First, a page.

In addition, the undergraduate curriculum lacks lessons on disaster medicine.
Earlier, parents of the students enrolled at the Nathiba Hargovandas Lakhmichand and Municipal Corporation Medical Education Trust medical colleges, in Ahmedabad, approached the Gujarat high court to quash the conscription order. The court turned down the prayer, however. The bench maintained that an attitude among medical students choosing to shy away from their responsibilities was “quite condemnable”.
Gujarat state also said it was having a difficult time procuring the necessary medical help in its hour of need. However, there is no evidence to suggest the Gujarat government was really desperate. The NITI Aayog had simply appealed for volunteer doctors citing the crisis, and the state government itself had issued advertisements for doctors. And even so, they were not looking for permanent hires. Instead, they offered 11-month contracts that would end with the epidemic. These contracts didn’t have enough takers, leading to the shortage of healthcare workers.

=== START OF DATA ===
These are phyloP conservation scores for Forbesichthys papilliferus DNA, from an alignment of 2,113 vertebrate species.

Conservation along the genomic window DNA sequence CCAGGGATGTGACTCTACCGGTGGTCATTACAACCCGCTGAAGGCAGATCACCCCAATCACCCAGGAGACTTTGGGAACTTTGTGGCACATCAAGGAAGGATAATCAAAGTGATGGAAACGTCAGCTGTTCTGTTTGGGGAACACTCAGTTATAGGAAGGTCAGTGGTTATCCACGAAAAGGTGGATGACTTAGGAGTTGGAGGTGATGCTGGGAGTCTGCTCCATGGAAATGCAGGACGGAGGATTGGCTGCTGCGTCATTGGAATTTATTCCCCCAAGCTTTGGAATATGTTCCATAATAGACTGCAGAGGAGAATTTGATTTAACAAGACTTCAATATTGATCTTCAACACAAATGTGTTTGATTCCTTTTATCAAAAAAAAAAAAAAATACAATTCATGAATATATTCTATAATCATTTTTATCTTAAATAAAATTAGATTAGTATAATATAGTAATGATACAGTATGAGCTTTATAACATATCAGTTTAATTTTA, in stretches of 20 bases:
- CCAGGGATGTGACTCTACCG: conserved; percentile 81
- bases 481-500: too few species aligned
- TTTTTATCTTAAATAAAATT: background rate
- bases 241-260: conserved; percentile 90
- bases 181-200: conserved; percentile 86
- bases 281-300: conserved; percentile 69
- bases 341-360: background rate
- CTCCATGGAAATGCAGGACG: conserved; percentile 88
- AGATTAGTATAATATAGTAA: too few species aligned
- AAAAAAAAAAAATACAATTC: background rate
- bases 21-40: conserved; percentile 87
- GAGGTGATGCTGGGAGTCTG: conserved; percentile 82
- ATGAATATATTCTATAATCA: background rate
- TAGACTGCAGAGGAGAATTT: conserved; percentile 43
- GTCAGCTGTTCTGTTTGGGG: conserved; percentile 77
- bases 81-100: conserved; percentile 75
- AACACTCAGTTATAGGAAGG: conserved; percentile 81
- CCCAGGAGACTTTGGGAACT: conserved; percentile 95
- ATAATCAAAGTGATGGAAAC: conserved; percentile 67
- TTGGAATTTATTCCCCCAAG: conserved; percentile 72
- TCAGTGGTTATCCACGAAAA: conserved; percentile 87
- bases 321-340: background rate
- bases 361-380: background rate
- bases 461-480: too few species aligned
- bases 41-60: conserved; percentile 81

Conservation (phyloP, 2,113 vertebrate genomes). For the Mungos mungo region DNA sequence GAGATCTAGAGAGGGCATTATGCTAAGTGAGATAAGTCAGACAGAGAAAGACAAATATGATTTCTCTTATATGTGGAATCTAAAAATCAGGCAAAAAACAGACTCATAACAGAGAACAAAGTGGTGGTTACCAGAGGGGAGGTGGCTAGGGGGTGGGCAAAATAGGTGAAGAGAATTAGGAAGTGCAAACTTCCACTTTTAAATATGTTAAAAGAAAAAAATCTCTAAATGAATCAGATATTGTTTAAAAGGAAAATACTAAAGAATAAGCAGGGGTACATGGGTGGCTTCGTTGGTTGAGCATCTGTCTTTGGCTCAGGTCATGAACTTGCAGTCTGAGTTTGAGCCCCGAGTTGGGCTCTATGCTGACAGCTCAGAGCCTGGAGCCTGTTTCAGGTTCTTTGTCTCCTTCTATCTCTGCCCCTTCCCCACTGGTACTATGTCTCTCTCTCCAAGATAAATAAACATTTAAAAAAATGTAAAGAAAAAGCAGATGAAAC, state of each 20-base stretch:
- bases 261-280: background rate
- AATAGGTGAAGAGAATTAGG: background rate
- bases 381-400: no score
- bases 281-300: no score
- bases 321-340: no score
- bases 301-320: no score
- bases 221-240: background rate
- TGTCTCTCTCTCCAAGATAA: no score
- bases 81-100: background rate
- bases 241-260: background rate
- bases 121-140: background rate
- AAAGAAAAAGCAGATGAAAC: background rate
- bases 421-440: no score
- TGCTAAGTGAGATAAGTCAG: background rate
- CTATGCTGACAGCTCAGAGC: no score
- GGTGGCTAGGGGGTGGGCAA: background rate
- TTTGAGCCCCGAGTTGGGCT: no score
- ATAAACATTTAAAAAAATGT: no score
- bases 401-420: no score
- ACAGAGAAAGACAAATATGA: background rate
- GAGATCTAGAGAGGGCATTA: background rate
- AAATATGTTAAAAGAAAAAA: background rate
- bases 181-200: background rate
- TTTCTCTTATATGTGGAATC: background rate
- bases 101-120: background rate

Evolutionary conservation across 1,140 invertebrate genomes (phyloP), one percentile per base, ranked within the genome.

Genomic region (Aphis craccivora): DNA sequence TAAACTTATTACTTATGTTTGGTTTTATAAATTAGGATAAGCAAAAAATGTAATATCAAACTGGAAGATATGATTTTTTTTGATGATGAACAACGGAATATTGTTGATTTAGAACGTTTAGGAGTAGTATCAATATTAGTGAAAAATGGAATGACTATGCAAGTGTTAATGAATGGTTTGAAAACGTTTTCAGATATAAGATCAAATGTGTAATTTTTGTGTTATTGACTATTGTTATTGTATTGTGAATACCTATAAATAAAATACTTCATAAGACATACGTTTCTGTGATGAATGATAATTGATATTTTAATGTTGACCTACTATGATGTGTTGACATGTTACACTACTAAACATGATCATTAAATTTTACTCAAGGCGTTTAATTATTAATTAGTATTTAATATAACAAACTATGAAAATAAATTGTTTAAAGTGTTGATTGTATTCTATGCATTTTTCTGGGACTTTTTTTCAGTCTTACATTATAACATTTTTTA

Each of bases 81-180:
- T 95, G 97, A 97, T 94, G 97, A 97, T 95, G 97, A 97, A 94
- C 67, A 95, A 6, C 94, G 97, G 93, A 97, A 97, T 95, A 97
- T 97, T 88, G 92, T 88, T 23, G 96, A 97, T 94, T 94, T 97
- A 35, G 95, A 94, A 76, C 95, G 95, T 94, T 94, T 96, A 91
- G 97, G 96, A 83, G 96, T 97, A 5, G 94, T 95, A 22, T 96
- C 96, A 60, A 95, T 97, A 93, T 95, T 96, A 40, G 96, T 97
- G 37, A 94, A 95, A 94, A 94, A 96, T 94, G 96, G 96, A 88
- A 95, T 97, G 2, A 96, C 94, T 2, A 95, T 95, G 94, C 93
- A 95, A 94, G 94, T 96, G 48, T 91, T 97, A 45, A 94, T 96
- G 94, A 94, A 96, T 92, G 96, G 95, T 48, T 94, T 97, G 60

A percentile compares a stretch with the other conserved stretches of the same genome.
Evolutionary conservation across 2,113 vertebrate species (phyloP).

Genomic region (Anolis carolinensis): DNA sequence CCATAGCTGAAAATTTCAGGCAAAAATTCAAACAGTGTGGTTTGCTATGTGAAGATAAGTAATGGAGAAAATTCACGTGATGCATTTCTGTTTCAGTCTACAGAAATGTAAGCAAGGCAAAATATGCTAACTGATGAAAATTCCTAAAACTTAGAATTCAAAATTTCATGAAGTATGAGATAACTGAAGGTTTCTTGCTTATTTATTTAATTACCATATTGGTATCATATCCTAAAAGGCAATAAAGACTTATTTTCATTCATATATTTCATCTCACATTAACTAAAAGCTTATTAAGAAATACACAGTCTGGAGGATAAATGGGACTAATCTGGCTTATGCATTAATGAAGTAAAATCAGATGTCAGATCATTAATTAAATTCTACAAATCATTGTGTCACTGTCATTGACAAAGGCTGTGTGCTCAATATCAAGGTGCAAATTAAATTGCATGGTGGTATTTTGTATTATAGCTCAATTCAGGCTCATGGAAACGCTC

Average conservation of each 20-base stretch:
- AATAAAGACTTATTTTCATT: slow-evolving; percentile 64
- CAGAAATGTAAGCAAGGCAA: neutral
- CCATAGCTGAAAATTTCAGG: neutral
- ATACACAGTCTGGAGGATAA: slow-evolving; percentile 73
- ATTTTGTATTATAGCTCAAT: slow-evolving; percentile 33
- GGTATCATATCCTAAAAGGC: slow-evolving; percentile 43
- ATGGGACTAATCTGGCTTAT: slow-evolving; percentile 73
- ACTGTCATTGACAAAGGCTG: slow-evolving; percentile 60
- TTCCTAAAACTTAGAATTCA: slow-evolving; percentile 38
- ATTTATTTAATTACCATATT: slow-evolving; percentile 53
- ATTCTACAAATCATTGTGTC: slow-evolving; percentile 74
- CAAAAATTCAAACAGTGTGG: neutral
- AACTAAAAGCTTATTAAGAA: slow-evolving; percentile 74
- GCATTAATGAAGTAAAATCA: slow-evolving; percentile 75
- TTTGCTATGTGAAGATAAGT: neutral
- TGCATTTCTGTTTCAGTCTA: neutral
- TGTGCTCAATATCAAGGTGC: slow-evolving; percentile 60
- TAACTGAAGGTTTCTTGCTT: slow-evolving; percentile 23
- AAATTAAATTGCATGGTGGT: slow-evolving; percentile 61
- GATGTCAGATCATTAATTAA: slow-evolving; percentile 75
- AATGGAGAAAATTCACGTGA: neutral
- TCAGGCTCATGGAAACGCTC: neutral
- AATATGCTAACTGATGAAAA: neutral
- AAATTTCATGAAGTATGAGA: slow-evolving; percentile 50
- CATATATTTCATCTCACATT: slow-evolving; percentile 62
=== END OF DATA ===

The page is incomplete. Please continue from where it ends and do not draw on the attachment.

In a communication dated June 16, the medical education division of the Union health ministry said final-year medical students could only be trained for COVID-19 but not be assigned to COVID-19 duty.
A trained doctor needs to supervise students when performing any invasive procedure or when prescribing drugs. However, doctors won’t be able to supervise the students – as the state governments have newly claimed – principally because there is a shortage of doctors at COVID-19 care centres. And when even intern-doctors have been struggling to find good accommodation, there’s no telling what position student-assistants will be in.
And as students have not had experience in performing many medical procedures, their per-patient time of exposure will be higher compared to trained doctors.